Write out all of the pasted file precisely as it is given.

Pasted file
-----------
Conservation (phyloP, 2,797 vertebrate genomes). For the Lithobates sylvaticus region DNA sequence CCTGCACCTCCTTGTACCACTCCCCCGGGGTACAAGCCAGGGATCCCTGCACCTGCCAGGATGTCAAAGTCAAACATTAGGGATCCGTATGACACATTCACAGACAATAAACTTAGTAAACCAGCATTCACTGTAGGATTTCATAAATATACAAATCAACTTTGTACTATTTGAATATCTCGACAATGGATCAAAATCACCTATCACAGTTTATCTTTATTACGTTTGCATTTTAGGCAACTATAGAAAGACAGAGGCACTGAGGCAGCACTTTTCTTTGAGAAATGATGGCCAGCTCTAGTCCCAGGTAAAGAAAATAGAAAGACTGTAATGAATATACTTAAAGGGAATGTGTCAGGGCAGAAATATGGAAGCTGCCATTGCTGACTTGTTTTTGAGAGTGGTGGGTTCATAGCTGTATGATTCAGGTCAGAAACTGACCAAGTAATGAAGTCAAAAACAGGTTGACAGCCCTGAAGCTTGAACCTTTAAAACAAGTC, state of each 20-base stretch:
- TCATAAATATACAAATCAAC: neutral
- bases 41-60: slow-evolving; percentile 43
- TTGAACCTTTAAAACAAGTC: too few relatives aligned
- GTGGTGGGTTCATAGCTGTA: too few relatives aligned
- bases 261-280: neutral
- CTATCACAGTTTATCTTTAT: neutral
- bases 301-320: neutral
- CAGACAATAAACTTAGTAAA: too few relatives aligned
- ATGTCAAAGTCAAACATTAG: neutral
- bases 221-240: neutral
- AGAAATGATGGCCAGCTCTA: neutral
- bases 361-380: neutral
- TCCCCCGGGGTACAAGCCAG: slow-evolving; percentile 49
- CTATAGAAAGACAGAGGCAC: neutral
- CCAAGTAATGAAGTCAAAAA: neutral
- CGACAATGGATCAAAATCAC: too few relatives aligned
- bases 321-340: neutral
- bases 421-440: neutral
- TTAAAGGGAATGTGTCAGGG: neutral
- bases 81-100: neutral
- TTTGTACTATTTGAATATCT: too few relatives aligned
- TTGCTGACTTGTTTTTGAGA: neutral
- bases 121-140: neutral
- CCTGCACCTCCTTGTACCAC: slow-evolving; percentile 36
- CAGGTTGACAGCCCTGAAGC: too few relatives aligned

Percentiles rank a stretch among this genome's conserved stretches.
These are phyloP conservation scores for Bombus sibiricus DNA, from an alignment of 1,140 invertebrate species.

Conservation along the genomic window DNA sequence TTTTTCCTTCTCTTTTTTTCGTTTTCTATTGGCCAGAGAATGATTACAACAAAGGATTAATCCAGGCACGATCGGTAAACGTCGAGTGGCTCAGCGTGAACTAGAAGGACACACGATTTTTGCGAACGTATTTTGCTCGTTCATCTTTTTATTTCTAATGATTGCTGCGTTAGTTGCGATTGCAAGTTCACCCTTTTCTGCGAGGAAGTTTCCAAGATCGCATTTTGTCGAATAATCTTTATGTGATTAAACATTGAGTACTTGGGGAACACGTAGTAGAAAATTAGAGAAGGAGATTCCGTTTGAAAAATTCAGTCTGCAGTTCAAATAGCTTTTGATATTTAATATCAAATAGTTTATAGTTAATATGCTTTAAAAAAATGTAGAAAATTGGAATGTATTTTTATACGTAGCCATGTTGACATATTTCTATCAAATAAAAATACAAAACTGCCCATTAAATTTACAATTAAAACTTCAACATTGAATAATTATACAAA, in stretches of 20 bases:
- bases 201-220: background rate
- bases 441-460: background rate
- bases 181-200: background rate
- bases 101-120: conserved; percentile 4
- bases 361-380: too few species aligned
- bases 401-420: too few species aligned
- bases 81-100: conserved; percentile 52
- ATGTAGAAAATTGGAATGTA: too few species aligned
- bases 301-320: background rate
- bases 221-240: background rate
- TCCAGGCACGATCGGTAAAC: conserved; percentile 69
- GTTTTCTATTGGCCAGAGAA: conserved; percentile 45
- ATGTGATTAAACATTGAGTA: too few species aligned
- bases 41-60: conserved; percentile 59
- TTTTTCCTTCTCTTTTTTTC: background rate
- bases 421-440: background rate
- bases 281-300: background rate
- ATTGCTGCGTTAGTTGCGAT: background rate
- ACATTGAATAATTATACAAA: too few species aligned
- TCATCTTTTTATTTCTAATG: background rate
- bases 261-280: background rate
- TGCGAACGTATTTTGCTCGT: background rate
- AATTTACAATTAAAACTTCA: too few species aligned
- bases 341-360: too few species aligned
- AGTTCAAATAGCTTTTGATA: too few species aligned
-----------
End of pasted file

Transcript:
Conservation (phyloP, 2,797 vertebrate genomes). For the Lithobates sylvaticus region DNA sequence CCTGCACCTCCTTGTACCACTCCCCCGGGGTACAAGCCAGGGATCCCTGCACCTGCCAGGATGTCAAAGTCAAACATTAGGGATCCGTATGACACATTCACAGACAATAAACTTAGTAAACCAGCATTCACTGTAGGATTTCATAAATATACAAATCAACTTTGTACTATTTGAATATCTCGACAATGGATCAAAATCACCTATCACAGTTTATCTTTATTACGTTTGCATTTTAGGCAACTATAGAAAGACAGAGGCACTGAGGCAGCACTTTTCTTTGAGAAATGATGGCCAGCTCTAGTCCCAGGTAAAGAAAATAGAAAGACTGTAATGAATATACTTAAAGGGAATGTGTCAGGGCAGAAATATGGAAGCTGCCATTGCTGACTTGTTTTTGAGAGTGGTGGGTTCATAGCTGTATGATTCAGGTCAGAAACTGACCAAGTAATGAAGTCAAAAACAGGTTGACAGCCCTGAAGCTTGAACCTTTAAAACAAGTC, state of each 20-base stretch:
- TCATAAATATACAAATCAAC: neutral
- bases 41-60: slow-evolving; percentile 43
- TTGAACCTTTAAAACAAGTC: too few relatives aligned
- GTGGTGGGTTCATAGCTGTA: too few relatives aligned
- bases 261-280: neutral
- CTATCACAGTTTATCTTTAT: neutral
- bases 301-320: neutral
- CAGACAATAAACTTAGTAAA: too few relatives aligned
- ATGTCAAAGTCAAACATTAG: neutral
- bases 221-240: neutral
- AGAAATGATGGCCAGCTCTA: neutral
- bases 361-380: neutral
- TCCCCCGGGGTACAAGCCAG: slow-evolving; percentile 49
- CTATAGAAAGACAGAGGCAC: neutral
- CCAAGTAATGAAGTCAAAAA: neutral
- CGACAATGGATCAAAATCAC: too few relatives aligned
- bases 321-340: neutral
- bases 421-440: neutral
- TTAAAGGGAATGTGTCAGGG: neutral
- bases 81-100: neutral
- TTTGTACTATTTGAATATCT: too few relatives aligned
- TTGCTGACTTGTTTTTGAGA: neutral
- bases 121-140: neutral
- CCTGCACCTCCTTGTACCAC: slow-evolving; percentile 36
- CAGGTTGACAGCCCTGAAGC: too few relatives aligned

Percentiles rank a stretch among this genome's conserved stretches.
These are phyloP conservation scores for Bombus sibiricus DNA, from an alignment of 1,140 invertebrate species.

Conservation along the genomic window DNA sequence TTTTTCCTTCTCTTTTTTTCGTTTTCTATTGGCCAGAGAATGATTACAACAAAGGATTAATCCAGGCACGATCGGTAAACGTCGAGTGGCTCAGCGTGAACTAGAAGGACACACGATTTTTGCGAACGTATTTTGCTCGTTCATCTTTTTATTTCTAATGATTGCTGCGTTAGTTGCGATTGCAAGTTCACCCTTTTCTGCGAGGAAGTTTCCAAGATCGCATTTTGTCGAATAATCTTTATGTGATTAAACATTGAGTACTTGGGGAACACGTAGTAGAAAATTAGAGAAGGAGATTCCGTTTGAAAAATTCAGTCTGCAGTTCAAATAGCTTTTGATATTTAATATCAAATAGTTTATAGTTAATATGCTTTAAAAAAATGTAGAAAATTGGAATGTATTTTTATACGTAGCCATGTTGACATATTTCTATCAAATAAAAATACAAAACTGCCCATTAAATTTACAATTAAAACTTCAACATTGAATAATTATACAAA, in stretches of 20 bases:
- bases 201-220: background rate
- bases 441-460: background rate
- bases 181-200: background rate
- bases 101-120: conserved; percentile 4
- bases 361-380: too few species aligned
- bases 401-420: too few species aligned
- bases 81-100: conserved; percentile 52
- ATGTAGAAAATTGGAATGTA: too few species aligned
- bases 301-320: background rate
- bases 221-240: background rate
- TCCAGGCACGATCGGTAAAC: conserved; percentile 69
- GTTTTCTATTGGCCAGAGAA: conserved; percentile 45
- ATGTGATTAAACATTGAGTA: too few species aligned
- bases 41-60: conserved; percentile 59
- TTTTTCCTTCTCTTTTTTTC: background rate
- bases 421-440: background rate
- bases 281-300: background rate
- ATTGCTGCGTTAGTTGCGAT: background rate
- ACATTGAATAATTATACAAA: too few species aligned
- TCATCTTTTTATTTCTAATG: background rate
- bases 261-280: background rate
- TGCGAACGTATTTTGCTCGT: background rate
- AATTTACAATTAAAACTTCA: too few species aligned
- bases 341-360: too few species aligned
- AGTTCAAATAGCTTTTGATA: too few species aligned